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My friends -
Last month, I had committed to giving a report to the JP List, and the
county lists which I host, concerning the 1920's era county maps which I
have had in storage, after such time as I was able to inventory them to see
exactly what was present in the collection. I have now completed the inventory.
For the JP region, I have maps in the 1921-1929 period for Ballard,
Carlisle, Calloway, Fulton, Graves, Hickman, Marshall and McCracken
counties - that is, all eight counties comprising the Jackson Purchase
region. I also found that I have other maps for the same period covering
Trigg, Caldwell, Lyon, Livingston, Warren, Hopkins, Crittenden, Christian,
Todd and Logan counties - which are most of the counties in the western
part of Kentucky, although these latter ones do not fall into the JP region.
My thought at this point is to create a web site showing each of the
available maps and their general contents and provide ordering information
in that fashion. Some of the maps are in a fragile condition and care will
have to be taken when duplicating masters are created. I might consider
putting a PayPal option on the web site if there is any interest in using
that route to speed up the process. It seems to have become a very popular
utility. I will supply county libraries a gratis copy of their county map
Over the next week or so, I will begin having duplicating masters made of
the those maps for which one has not yet been produced. Those of you who
have an interest in one or more of these maps can drop me a note off-list,
so that I can better determine how many actual copies may be needed. Unless
problems occur in creating duplicating masters from those originals which
are fragile, the costs should remain constant with what we have been seeing
- $12.00 for a single map, $21.00 for two, $30.00 for three, etc.(i.e.,
$9.00 for each map beyond the first). Some postage costs can be saved by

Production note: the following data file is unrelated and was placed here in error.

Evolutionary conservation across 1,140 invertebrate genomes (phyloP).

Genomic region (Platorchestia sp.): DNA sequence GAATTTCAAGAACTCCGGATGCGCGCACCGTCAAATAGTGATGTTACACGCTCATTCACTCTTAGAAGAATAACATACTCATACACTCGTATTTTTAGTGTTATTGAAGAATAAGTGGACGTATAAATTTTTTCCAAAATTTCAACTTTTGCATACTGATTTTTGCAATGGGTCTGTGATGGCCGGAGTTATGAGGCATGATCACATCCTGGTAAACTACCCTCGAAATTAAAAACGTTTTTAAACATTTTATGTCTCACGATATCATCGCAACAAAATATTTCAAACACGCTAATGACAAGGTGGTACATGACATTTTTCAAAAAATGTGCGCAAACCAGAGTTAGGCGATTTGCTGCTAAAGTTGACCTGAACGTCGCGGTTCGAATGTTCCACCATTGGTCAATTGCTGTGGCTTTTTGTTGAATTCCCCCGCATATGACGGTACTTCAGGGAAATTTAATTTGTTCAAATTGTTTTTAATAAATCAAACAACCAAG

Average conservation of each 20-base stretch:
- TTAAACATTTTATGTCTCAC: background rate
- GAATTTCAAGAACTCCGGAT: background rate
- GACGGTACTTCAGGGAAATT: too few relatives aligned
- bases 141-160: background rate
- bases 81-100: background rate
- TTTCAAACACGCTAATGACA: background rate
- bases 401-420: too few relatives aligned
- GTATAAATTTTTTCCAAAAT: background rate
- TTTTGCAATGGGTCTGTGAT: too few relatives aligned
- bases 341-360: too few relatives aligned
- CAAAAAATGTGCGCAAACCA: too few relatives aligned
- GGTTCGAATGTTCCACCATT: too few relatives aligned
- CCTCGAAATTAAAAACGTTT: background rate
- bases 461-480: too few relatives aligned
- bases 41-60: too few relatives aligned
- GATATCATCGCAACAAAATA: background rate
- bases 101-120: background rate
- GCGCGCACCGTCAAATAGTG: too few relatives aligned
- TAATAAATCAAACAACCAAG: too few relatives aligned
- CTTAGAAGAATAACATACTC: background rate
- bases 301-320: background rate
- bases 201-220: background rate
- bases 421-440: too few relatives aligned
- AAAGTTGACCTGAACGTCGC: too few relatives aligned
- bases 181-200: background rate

sending multiple copies in a single mailing tube.
I probably should say again that I am not attempting to generate any profit
on these maps, but I do try to cover my costs in creating the masters,
duplicating the maps on archival paper and postage and mailing tubes. I've
been asked numerous times why these maps cannot be placed online. The
primary difficulty is their size. Most of them range in size from 2 feet by
2 feet up to 3 feet by 3 feet. A special plotting scanner would be
necessary to create a digital image of each map, and each image would be
huge and generally not very workable for us genealogists, especially if one
wanted to print the image. It would probably require 15 or 20 "pieces" that
would have to be printed and then taped together in some fashion. Reducing
the size of the original map before creating a digital image is not really
an option because of the loss of detail and the inability to read the place
names. And I think, too, that most of us genealogists like to use the full
size maps. I much prefer them myself.
That is the latest on the map situation for now, and I will continue to
update the lists as I begin to get the web site up and items listed.
I want to share some good resources I have located recently through the
rootsweb mailing list.
Here are a few of my top ones I found most useful:
http://www.uswars.net/1775-1783/ List of most units and battles of the
http://www.itd.nps.gov/cwss/ Great for finding civil war ancestors.
http://www.genealogyinc.com/maps/uscf.htm Links to county formation maps.
Neat to see how county lines have changed over the years
and how you can live in the same location but be located in 3 different
counties in a 10 year time frame.
http://www.mycensusmaps.com Links to county Census maps. Kinda like the
above link only shows every ten years and overlays
the previous census year so you can compare the two. VERY USEFUL.
http://www.ftm2005.com/ The newest version of Familytreemaker just came out.
show how much they changed the format from ftm 11. I am wanting to know from
someone if it looks like a good
investment to purchase the program or just stick with version 11.
I could probobly list ALL my favorites but these are new to me and have
turned out to be real gems.